Occupying the Gouden Bocht or Golden Bend of the Amstel River, the Herengracht reached only as far as the present-day Leidsegracht until 1663. After that date, Amsterdam’s fortifications were expanded and Herengracht, Prinsengracht and Keizersgracht were all extended. Buyers wishing to build on Heregracht were encouraged to buy not one but two lots of land and construct double-width mansions.
As a by-product of the three canals having been laid out at a greater distance from each other, the lots were not just wider, but deeper, allowing merchants to build veritable palaces.
Adorning their Amsterdam-palaces with classicist facades and richly stuccoed interiors, especially the magnificent ceilings, the merchants also established lovely gardens that were opened once a year to the public. You can just imagine them being filled with tulips of the richest hues, can’t you?
Where the Amstel River bends, just by the Nieuwe Spiegelstraat (the “new mirror street”), the richest citizens chose to build their dwellings, which prompted the public to rename this part of the river the Golden Bend.
Moggach’s fictional young wife Sophia, lover Jan van Loos and cuckolded husband Cornelis would have been neighbours to the real-life family living at Herengracht 475, the wealthy clan of the De Neufville, who lived their from 1731 to 1733.
Interestingly, a list of the real people, who lived in the Golden Bend of the Herengracht during the time Moggach’s book describes, includes the following names:
- Jan Bernd Cicker (#460)
- Gerrit Braamcamp (#462)
- Cornelis Munter (#468)
- Willem Andriesz Munter (#444)
- Jacob Boreel (#507)
- Maria Meerman (#480)
all of them have first names Moggach uses in her novel – better still, “Meerman” is the Dutch word for mermaid/mer-people and servant Maria dreams in the novel of swimming through an underwater world. You see, writers’ minds soak up everything they see and regurgitate every morsel as something totally different, something inspired!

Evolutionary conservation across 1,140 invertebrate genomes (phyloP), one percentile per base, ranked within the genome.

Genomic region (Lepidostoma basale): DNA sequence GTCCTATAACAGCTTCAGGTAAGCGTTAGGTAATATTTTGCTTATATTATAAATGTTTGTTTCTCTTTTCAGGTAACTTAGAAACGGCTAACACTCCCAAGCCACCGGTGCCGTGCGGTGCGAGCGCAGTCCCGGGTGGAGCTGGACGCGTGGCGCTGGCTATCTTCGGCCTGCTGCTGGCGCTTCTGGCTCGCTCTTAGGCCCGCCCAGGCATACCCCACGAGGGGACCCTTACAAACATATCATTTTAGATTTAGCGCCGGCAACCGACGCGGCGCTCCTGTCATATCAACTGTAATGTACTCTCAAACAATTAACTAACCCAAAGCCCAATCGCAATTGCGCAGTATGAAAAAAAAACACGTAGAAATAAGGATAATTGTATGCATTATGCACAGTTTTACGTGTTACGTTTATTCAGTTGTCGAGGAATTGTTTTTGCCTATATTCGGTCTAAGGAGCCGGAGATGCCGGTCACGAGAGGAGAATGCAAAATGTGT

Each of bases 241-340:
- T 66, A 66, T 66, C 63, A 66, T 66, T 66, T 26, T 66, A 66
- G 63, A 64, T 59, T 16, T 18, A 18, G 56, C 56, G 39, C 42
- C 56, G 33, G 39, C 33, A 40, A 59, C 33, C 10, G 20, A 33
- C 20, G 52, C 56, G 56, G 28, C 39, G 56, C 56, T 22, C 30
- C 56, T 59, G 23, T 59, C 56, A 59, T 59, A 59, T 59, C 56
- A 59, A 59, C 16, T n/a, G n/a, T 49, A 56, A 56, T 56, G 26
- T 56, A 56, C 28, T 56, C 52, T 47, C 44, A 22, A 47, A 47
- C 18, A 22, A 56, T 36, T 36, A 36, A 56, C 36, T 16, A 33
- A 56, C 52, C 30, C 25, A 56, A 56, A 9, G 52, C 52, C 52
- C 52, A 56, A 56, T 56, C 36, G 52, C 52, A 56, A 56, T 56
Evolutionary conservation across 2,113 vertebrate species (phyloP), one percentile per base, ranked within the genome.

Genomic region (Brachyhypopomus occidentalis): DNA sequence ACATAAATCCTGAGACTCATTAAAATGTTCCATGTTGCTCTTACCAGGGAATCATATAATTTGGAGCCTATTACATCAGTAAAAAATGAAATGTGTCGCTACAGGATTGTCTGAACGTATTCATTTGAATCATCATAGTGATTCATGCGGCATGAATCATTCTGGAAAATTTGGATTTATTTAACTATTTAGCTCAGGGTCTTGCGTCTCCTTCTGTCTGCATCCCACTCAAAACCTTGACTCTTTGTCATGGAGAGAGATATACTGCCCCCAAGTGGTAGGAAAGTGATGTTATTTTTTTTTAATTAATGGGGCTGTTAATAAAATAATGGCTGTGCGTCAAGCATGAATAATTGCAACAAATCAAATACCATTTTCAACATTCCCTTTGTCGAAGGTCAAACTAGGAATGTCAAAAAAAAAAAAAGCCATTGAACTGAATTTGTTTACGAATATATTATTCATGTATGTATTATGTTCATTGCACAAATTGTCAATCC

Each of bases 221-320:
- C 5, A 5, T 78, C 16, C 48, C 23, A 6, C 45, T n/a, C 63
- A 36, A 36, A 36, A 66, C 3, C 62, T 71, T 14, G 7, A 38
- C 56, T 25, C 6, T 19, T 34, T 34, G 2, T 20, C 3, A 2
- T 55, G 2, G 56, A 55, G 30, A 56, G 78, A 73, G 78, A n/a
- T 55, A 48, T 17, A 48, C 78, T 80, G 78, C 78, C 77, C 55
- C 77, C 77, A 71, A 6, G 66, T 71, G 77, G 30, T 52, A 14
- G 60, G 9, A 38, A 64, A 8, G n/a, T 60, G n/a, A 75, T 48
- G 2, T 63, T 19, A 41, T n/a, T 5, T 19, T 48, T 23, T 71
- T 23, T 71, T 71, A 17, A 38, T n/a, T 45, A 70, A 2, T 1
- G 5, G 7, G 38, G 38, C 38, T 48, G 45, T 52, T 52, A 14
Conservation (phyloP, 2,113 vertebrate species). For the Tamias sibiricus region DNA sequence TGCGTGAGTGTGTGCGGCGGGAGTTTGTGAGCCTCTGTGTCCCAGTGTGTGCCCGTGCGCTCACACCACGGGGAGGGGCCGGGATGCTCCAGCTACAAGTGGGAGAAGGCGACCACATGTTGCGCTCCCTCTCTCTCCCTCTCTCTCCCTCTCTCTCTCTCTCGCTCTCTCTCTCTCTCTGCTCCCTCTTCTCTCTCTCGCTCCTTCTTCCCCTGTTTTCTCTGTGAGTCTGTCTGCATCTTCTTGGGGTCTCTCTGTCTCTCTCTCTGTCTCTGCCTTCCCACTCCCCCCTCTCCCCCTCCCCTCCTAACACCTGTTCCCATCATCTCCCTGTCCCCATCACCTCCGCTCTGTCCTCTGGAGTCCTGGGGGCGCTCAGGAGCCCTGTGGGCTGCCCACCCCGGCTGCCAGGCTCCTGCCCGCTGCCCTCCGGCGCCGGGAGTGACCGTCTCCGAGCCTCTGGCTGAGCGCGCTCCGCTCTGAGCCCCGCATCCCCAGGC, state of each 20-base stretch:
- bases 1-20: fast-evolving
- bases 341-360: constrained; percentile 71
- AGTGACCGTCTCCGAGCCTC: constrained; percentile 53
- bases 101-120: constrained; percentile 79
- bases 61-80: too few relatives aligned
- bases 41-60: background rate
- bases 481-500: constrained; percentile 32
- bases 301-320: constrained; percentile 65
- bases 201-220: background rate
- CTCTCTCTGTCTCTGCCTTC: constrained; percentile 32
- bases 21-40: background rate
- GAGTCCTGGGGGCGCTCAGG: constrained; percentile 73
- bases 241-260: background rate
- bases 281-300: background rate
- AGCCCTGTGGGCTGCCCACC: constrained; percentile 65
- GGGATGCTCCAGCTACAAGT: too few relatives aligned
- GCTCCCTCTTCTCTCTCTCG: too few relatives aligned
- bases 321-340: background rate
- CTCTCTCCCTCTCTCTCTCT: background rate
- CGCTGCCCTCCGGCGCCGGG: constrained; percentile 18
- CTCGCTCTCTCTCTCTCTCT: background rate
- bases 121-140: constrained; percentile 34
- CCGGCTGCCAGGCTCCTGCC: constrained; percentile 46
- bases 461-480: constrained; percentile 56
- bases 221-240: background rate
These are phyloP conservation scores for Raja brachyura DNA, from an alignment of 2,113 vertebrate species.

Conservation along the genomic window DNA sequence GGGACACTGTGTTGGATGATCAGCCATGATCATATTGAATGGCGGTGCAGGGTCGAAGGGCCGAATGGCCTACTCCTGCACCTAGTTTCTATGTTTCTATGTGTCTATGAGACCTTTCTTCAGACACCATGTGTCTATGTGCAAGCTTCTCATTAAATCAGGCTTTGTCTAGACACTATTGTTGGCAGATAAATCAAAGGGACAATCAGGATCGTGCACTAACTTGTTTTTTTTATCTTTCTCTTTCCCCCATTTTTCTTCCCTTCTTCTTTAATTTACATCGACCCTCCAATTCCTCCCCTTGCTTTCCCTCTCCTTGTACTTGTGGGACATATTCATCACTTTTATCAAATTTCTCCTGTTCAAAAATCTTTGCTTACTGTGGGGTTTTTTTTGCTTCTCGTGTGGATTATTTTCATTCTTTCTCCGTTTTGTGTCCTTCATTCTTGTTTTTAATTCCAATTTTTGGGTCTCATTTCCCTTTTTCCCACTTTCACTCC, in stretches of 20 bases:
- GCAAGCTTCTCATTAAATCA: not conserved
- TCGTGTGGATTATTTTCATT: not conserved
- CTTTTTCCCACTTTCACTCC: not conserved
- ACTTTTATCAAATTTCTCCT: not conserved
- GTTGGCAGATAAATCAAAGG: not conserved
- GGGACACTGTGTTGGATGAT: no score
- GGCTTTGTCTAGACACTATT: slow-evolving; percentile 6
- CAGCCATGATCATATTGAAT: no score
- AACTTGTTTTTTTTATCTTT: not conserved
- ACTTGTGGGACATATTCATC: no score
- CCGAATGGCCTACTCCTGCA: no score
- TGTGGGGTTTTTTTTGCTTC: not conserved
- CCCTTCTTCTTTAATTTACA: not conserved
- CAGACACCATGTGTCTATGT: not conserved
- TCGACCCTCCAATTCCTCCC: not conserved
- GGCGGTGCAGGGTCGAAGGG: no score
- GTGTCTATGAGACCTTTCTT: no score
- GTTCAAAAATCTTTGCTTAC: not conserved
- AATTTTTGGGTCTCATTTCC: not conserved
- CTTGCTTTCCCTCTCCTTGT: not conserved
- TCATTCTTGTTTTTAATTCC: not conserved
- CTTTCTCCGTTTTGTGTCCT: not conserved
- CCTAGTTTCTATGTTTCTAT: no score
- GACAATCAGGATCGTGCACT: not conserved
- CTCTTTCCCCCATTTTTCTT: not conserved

What is missing in Moggach’s novel is the ebb and flow of humanity. Between the years of 1578 and 1665, the time when Amsterdam sided with the supporters of the Reformation, urban development reached an unprecedented scale. The city grew from 30,000 to 160,000 people – only London and Paris were larger at that time. This huge influx o new residents was not just driven by the Reformation though, which forced large numbers of protestants to feel the catholic South, but was also the result of Antwerp losing its hold as “Golden Age” centre in favour of Amsterdam.
Although a single, much older canal existed, the way Amsterdam looks today is due to a four-phase construction programme that began in earnest in 1585. By 1613 a second phase had completed an even larger section of canals and between 1613 and 1625 the third phase was completed.
The final phase took place in the years 1656 to 1665, the time the Gouden Bocht was constructed and Amsterdam’s most prestigious address was created, the Herengracht between the uneven numbers 441 to 513 and even numbers 426 to 482. I can’t help but wonder what Maria Meerman (if I’d known this name existed, I’d have made it my pen name!) got up to in her mansion. Did she “swim” through stuccoed rooms, floating by her magnificent rear garden, waving at the goldfish in her pond, while casually picking off dead petals from her Semper augustus, tulipa clusiana and Violetten Admirael van Enkhuizen?
The latter bulb was sold for 5,200 guilders, an all-time record in the winter of 1636, when the sale of just 70 tulip bulbs achieved revenue of 53,000 guilders for a handful of orphans, whose father had left them nothing but tulip bulbs.